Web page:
Things I've Learned in Therapy

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Following the Fear

This is a lot more straightforward when you’ve got a therapist there to ask the questions, but you can definitely apply it yourself. The basic gist is to first ask yourself the question:

What am I afraid of?

And once you’ve got an answer to that, repeatedly ask,

So if what I’m afraid of is/becomes true, then what?

You more or less do this until you’ve arrived at a final conclusion. The realization in most cases is that the conclusion is not as bad as your level of initial fear would’ve led you to believe.

An example

Traveling makes me extremely anxious. Anytime I have a flight, I cannot sleep the night before.

What am I afraid of?

Something unexpected, like an accident on the road or a random problem going through security, will delay me.

If that happens, what occurs next?

I may miss my flight.

And?

I will have to find another flight OR I may have to cancel my trip.

What if you have to find another flight?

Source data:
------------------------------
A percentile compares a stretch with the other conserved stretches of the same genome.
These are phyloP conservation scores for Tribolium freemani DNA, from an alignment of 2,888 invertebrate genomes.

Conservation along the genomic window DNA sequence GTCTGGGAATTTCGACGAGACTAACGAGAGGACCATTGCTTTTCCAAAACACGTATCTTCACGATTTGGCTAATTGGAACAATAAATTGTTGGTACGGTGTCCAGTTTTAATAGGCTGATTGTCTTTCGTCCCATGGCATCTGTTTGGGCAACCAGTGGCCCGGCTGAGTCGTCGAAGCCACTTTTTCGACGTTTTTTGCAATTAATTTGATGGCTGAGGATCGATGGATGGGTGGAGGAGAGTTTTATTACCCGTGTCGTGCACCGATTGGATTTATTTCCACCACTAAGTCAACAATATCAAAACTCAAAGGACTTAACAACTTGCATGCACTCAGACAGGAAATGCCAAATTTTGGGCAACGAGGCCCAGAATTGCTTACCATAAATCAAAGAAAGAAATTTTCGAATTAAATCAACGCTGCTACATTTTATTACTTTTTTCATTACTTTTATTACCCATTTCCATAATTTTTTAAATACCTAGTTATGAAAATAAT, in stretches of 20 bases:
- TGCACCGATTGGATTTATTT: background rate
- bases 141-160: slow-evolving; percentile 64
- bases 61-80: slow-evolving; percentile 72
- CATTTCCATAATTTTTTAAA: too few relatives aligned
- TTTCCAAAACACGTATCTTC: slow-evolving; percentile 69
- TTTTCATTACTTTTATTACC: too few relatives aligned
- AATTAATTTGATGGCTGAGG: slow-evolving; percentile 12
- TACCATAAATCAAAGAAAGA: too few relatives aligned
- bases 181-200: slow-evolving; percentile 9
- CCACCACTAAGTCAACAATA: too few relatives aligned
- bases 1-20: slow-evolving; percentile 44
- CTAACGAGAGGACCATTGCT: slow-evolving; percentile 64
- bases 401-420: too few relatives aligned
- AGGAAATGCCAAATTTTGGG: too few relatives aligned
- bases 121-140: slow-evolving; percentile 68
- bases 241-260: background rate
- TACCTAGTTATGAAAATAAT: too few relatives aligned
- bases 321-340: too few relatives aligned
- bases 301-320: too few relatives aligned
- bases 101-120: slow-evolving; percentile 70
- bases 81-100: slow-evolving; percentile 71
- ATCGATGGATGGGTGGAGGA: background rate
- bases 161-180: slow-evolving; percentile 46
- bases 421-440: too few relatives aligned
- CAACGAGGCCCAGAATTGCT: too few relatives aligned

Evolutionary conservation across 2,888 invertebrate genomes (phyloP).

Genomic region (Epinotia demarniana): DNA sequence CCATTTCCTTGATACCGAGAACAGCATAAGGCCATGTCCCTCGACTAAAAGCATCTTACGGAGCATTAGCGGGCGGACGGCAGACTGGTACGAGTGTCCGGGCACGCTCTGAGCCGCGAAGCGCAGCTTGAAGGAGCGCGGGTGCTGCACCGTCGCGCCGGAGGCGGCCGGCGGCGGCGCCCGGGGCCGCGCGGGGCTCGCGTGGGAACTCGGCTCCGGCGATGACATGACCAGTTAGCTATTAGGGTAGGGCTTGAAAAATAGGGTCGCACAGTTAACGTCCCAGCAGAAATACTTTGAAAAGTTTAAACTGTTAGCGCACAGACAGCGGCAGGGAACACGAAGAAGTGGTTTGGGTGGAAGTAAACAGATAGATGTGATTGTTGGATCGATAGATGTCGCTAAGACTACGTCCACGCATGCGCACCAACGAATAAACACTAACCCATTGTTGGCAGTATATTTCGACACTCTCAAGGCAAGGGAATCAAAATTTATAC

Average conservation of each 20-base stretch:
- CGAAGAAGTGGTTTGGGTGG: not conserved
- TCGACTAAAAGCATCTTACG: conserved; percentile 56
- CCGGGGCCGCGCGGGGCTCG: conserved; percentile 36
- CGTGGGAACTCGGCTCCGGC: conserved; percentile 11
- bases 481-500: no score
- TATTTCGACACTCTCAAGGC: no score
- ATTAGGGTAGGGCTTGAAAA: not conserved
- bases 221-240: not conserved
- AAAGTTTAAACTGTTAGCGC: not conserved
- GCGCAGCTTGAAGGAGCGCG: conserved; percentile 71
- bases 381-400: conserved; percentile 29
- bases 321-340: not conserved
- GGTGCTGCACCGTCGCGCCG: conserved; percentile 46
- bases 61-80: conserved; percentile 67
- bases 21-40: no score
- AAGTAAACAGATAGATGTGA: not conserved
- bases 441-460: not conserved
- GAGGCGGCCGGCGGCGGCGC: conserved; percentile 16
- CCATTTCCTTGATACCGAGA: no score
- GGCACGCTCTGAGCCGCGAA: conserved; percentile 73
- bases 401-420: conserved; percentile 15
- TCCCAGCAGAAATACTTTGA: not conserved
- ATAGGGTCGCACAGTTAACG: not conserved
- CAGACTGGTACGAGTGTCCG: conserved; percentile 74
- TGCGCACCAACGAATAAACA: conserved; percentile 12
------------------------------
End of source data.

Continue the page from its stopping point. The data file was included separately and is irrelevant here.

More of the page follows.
I will have to make some phone calls or talk to somebody at a desk, plus spend more money.

How painful are those possibilities?

I don’t love them, but it’s not that bad. I won’t go broke over another flight.

What about canceling the trip?

I would be disappointed, but my health/wellbeing/security don’t rely on this trip.

Conclusion

A lot of fears become feelings onto themselves, rather than having any root in the material world. Once we follow that fear down to its roots, we find that a defined consequence is not as dire as the immaterial what if.

The Launchpad

This is one that I actually started doing by myself, but learned later from a therapist was a real strategy. Essentially, you just maintain a surface in your living area that is the explicit home of your every day carry (EDC).

Everybody’s EDC is different, but it often includes:

  • a wallet
  • a phone
  • keys And depending on who you are, you might also have:
  • glasses
  • a watch
  • chapstick
  • headphones
  • a notebook
  • a pen
  • etc.

Ideally, the launchpad lives someplace close to your front door, or perhaps in your bedroom. The goal is that the items that you need each day and that tend to live on your person are never misplaced, because they only exist in your pocket or on the launchpad. You pick them up from the launchpad more or less first thing in the morning, and they are returned to the launchpad when you return home in the evening, or when you go to bed.

Personally, I get a lot of satisfaction from having size-specific labeled areas on my launchpad, but that’s a personal preference. Here’s a crappy little particle-board side table I was using as my launchpad my third year of undergrad:


A post from an ADHD blog that mentions the launch pad.

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